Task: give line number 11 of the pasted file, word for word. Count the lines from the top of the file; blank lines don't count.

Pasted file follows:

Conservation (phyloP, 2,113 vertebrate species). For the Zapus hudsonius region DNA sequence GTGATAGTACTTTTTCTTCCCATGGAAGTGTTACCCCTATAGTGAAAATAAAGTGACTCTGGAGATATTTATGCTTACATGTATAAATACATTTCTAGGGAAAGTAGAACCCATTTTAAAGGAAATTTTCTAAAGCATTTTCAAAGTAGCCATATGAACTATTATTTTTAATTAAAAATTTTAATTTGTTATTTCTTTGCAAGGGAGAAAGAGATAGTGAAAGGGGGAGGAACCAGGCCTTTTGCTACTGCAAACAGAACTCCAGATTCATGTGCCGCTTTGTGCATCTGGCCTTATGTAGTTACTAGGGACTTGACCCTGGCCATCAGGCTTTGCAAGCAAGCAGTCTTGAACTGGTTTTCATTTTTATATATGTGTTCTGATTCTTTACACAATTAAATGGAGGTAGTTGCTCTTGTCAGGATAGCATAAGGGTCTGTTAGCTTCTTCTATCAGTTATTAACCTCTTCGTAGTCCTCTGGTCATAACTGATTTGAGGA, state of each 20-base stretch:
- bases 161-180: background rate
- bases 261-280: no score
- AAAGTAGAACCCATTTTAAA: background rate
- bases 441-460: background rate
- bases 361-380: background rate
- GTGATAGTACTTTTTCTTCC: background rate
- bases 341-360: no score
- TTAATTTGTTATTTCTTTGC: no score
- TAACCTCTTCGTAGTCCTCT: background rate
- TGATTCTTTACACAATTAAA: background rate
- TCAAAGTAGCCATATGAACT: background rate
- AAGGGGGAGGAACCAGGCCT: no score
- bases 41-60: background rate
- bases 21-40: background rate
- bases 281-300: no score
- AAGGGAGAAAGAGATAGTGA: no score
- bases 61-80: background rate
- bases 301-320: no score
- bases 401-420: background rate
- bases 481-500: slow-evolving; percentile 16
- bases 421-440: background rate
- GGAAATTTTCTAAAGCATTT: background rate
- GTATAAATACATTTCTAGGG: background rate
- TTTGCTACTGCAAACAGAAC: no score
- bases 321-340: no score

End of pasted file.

- TGATTCTTTACACAATTAAA: background rate